Today has been a very interesting day. Of course, here in Estes Park, Colorado, we are still recovering from the devastation caused by the flooding last month. Everyone has been doing a wonderful job getting things cleaned up and services restored, etc.
Then along comes the government shutdown.
Estes Park is known as the “Gateway to Rocky Mountain National Park,” and of course with the shutdown of the government came the shutdown of the national parks. Many of the folks that come up to visit Estes are coming up here largely to visit the park. Some have been coming up for years and years, and plan their arrival to coincide with the autumn color (which, by the way, is awesome again this year!). Rocky Mountain National Park is stunning all year round, but is particularly beautiful in the fall.
I ran into a couple that was driving down the road I live on this afternoon – they had stopped to watch the elk in the meadow across the street. They told me that they came up here every year, and weren’t going to miss it this year even though all of the road closures meant they had to take a round-about way to get here. And normally they would have been driving around the park, but since it was closed they were driving around the different neighborhoods. They had a pretty good attitude, partially because they really do love the whole area, but I heard from some of the shop keepers that many of their customers were complaining loudly about the closure.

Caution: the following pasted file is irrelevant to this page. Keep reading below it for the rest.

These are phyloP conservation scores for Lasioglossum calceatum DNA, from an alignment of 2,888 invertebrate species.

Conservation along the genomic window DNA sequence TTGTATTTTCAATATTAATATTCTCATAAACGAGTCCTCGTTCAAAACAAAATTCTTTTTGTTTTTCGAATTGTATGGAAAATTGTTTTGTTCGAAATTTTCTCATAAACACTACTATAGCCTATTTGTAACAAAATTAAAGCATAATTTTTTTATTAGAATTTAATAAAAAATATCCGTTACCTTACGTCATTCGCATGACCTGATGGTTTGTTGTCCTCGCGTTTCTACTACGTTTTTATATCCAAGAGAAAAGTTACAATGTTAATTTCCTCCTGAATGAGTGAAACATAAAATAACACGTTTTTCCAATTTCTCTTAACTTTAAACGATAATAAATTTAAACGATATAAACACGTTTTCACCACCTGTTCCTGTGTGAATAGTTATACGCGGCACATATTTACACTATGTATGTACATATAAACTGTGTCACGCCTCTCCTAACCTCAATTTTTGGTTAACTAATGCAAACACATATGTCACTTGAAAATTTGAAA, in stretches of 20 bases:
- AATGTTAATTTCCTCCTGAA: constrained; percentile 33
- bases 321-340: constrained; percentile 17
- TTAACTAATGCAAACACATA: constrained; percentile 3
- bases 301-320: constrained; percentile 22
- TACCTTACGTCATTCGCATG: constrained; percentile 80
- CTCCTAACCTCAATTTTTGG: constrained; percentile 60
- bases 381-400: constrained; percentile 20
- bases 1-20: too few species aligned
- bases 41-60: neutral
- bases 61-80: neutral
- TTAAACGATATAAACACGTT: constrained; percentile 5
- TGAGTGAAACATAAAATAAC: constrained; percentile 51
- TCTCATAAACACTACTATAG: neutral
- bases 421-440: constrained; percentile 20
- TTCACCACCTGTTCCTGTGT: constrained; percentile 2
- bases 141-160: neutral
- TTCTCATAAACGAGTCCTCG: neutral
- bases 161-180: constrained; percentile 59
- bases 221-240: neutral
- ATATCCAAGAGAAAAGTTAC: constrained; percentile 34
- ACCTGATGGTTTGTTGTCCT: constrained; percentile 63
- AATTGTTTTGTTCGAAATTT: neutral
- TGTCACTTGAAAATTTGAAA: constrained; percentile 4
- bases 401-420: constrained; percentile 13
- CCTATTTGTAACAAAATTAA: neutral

Many of the trucks that were bringing supplies into Estes Park were coming over on Trail Ridge Road, across the continental divide. But that goes through the park, and it was closed too. That forced them to come up on the only “real” route open now, and I heard from someone that lives along Highway 7 that she heard trucks going by all night in a location that is normally very quiet. That just started with the closing of the park.
Another woman told me that her 90-year-old grandmother was coming up to visit tomorrow, on a trip that she had been planning for quite some time. She had planned on taking her for a drive through the park to see the park itself along with the turning leaves there, but now she won’t be able to get in. At that age, she wasn’t sure when or if she would have an opportunity to return to the area.
And of course there are those who hike in the park regularly and the photographers, the rangers and others that work there.
It made me start thinking about the huge impact the closing has had here in Estes, and to wonder how that impact is felt in other parks throughout the country. How has the national parks closure impacted you or people you know?